Background for non-scientists
Fragile X gene that normally produces a protein called FMRP, which is necessary for normal development and functioning of the brain. In individuals with Fragile X syndrome, the FMR 1 gene is mutated so it cannot produce FMRP.
Master template for genetic information in cells. Your genetic code determines who you are. Each of the 40,000 or so genes in each cell consists of a sequence of DNA.
The total characteristics displayed by an organism as the result of the expression of its genes.
Messenger RNA (mRNA)
Working copy of the genetic code transcribed from DNA. It is carried from the nucleus of a cell (where the DNA resides) to the rest of the cell, where it is translated into the actual proteins that perform most of the functions of the cell. The purpose of each gene is to produce a protein.
Fragile X mice that lack the protein FMRP because they have been bred to delete the FMR1 gene.
|How Nerve Signals Travel
The human brain is made up of 10 billion nerve cells called “neurons” which form a complex interconnected network of neural circuits. The neurons carry all the signals through the brain and are the basis of our thoughts and actions, our learning and memory, our consciousness and our personality. Each individual neuron looks like an uprooted tree, with long spidery roots on one end (called dendrites) and a main trunk on the other (called an axon). Signals pass from the axons of one cell and are received by the dendrites of the next cell across a gap called a synapse.
When an electrical impulse is transmitted from the dendrites of a neuron, it travels one way, along the axon, until it reaches any of the axon terminals. This triggers the release of a chemical called a neurotransmitter from this presynaptic neuron. The neurotransmitter then floats across this microscopic gap, or synapse, until it lodges in specific receptor sites of the post-synaptic neuron. The interaction of neurotransmitters with their corresponding receptors causes electrical and chemical changes in the receiving neurons as well as altered gene activity.
There are many different types of neurotransmitters in various parts of the brain, but Glutamate is the major excitatory neurotransmitter, accounting for a vast majority of brain activity.
GABA, the major inhibitory neurotransmitter, keeps this process in check so that runaway electrical activity does not lead to seizures.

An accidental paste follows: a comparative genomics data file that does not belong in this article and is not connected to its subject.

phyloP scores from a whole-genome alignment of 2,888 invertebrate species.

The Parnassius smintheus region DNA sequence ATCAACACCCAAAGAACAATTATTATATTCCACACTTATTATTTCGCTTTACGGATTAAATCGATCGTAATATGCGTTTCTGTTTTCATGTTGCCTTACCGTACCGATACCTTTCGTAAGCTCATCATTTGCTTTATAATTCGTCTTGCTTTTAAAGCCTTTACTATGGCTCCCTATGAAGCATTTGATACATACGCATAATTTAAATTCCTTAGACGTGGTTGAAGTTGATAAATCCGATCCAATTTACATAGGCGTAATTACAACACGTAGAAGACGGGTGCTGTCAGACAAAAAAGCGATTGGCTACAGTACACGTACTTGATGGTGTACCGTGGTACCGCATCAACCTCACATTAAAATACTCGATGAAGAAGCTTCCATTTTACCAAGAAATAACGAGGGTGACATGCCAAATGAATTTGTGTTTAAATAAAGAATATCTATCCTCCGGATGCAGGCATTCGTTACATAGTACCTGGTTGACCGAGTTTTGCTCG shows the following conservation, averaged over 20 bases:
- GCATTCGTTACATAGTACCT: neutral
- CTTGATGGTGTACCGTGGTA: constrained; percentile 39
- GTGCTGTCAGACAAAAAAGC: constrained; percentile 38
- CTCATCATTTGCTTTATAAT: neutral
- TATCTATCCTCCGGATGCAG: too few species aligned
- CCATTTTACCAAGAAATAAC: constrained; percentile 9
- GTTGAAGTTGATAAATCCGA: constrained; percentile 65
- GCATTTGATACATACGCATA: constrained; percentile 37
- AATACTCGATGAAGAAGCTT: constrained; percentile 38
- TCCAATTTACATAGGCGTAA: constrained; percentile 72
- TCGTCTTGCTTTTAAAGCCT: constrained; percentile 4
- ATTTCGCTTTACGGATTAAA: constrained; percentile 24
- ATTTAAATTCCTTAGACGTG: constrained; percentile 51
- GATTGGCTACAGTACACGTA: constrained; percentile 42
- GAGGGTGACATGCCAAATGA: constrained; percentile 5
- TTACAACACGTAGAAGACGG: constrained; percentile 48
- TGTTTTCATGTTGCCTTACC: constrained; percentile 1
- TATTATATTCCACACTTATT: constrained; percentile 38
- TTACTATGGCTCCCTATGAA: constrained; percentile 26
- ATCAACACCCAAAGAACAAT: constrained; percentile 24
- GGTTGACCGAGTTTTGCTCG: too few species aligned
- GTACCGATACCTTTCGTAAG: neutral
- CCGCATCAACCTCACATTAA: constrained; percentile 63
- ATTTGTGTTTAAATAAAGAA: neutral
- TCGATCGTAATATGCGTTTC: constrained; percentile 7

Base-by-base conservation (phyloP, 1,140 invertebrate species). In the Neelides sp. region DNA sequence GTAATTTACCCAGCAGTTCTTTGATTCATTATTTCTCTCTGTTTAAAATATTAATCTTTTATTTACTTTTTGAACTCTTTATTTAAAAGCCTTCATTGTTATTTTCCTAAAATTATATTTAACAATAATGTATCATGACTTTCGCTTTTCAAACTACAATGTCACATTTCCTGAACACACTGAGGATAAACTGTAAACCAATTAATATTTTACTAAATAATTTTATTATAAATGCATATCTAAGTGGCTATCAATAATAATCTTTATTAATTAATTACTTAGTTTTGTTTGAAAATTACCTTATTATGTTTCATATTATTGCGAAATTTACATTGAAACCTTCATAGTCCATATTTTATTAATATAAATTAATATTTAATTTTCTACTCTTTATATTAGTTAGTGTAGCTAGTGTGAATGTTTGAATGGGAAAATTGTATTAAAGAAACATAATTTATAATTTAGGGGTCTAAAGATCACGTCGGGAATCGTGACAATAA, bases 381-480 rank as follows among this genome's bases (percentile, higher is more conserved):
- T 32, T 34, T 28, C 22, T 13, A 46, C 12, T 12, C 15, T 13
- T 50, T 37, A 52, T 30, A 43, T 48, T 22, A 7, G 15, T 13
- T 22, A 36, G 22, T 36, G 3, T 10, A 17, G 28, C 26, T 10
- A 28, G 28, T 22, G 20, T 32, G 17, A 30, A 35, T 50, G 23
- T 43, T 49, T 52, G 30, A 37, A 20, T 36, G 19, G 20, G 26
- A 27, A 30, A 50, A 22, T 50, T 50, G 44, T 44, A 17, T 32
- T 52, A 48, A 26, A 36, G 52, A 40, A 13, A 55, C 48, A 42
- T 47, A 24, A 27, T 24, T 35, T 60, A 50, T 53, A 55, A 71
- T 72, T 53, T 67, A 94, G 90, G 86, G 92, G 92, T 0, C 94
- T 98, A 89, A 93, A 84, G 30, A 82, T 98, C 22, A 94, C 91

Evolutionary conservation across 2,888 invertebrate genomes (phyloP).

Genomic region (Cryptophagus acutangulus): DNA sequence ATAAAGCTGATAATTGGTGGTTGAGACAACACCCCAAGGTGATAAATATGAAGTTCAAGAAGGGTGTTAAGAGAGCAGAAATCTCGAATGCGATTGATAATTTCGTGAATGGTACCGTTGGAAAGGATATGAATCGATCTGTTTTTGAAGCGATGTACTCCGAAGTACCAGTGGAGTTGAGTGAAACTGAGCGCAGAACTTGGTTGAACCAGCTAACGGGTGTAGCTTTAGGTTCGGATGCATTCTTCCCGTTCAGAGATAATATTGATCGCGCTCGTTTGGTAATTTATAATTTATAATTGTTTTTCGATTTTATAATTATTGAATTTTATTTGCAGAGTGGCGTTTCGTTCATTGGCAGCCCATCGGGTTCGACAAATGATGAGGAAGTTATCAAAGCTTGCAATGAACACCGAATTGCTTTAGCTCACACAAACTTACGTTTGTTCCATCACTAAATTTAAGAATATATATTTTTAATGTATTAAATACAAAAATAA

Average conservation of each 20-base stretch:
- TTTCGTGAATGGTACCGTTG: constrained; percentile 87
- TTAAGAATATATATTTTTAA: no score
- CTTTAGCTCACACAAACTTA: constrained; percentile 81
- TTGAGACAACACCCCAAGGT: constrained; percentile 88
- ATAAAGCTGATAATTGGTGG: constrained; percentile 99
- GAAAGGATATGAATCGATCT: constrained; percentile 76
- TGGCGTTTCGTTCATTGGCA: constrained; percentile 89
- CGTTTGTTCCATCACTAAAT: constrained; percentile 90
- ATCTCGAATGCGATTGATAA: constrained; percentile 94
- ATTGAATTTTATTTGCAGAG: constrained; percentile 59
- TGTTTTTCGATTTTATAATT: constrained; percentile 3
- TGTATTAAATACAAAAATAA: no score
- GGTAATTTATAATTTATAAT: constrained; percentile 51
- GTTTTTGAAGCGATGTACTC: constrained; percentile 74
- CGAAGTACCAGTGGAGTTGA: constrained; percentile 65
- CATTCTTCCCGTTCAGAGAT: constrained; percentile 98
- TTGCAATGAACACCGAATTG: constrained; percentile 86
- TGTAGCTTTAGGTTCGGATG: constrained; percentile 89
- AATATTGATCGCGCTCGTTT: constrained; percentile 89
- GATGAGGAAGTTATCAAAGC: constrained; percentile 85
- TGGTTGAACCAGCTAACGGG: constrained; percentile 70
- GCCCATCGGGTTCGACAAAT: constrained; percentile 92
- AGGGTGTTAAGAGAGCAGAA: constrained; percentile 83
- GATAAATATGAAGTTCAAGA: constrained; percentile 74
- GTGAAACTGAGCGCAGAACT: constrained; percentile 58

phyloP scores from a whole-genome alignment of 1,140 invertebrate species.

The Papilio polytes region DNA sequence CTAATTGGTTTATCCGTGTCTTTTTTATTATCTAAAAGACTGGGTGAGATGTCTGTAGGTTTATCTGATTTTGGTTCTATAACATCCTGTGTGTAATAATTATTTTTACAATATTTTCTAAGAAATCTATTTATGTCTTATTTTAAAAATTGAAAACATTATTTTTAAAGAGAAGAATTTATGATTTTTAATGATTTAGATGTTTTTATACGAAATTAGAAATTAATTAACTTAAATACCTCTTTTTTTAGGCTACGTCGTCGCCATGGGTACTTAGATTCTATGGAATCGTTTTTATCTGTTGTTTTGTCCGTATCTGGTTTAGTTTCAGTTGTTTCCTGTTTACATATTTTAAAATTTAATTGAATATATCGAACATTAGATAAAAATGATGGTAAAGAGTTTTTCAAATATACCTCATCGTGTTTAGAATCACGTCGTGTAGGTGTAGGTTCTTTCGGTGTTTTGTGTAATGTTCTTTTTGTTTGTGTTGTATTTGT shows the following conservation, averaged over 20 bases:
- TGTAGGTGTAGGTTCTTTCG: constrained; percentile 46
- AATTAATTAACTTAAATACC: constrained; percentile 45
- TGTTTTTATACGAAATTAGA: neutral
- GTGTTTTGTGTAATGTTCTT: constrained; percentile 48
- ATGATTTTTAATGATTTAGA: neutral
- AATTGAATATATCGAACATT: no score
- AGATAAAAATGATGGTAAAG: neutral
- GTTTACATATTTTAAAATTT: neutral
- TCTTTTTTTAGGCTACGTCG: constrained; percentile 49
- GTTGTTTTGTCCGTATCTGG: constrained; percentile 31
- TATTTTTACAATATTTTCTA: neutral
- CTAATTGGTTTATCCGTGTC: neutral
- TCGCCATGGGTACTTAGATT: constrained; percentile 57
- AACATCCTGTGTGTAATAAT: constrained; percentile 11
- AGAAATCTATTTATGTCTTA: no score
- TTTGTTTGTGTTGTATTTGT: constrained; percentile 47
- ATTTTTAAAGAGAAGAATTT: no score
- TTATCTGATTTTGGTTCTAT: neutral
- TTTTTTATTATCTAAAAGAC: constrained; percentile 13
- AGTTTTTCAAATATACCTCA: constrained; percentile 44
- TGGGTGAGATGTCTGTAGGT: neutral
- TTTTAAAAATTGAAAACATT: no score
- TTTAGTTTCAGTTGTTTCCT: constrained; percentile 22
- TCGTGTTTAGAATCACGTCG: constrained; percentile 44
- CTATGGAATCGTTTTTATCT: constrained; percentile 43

Synapse’s strengthen or weaken
As a result of neural activity, synapses and their connections can change constantly. Certain patterns of synaptic activity cause the synaptic connection to:
Some people refer to this as a “use it or lose it” effect. Synapses that are heavily used get built up or stronger, while those that are not used wither away.
- strengthen — this is called Long Term Potentiation (LTP)
- weaken — this is called Long Term Depression (LTD)
A synapse's strength depends on the number of receptors it has. Neurons change the density of receptors on their postsynaptic membranes as a mechanism for changing their own excitability in response to stimuli.
In a dynamic process that is maintained in equilibrium, two particular receptors called NMDA and AMPA receptors are added or removed to the membrane by specific processes. These processes, and the number of receptors on the membrane, can be altered by synaptic activity. Experiments have shown that AMPA receptors are delivered to the membrane due to repetitive NMDA receptor activation. This is what neuroscientists mean when they speak of the synaptic plasticity of synapses and it is generally thought to be the basis for most of our learning and memory.
Many researchers are now referring to Fragile X as a disorder of synaptic plasticity and there is much excitement surrounding this mechanism since it has the potential to be corrected.
Researchers have achieved a breakthrough by identifying a brain pathway (mGluR) that is defective in Fragile X syndrome (FXS) and also implicated in autism. Drugs are now being developed to target this pathway and researchers have shown that these compounds can correct abnormalities in FXS animal models.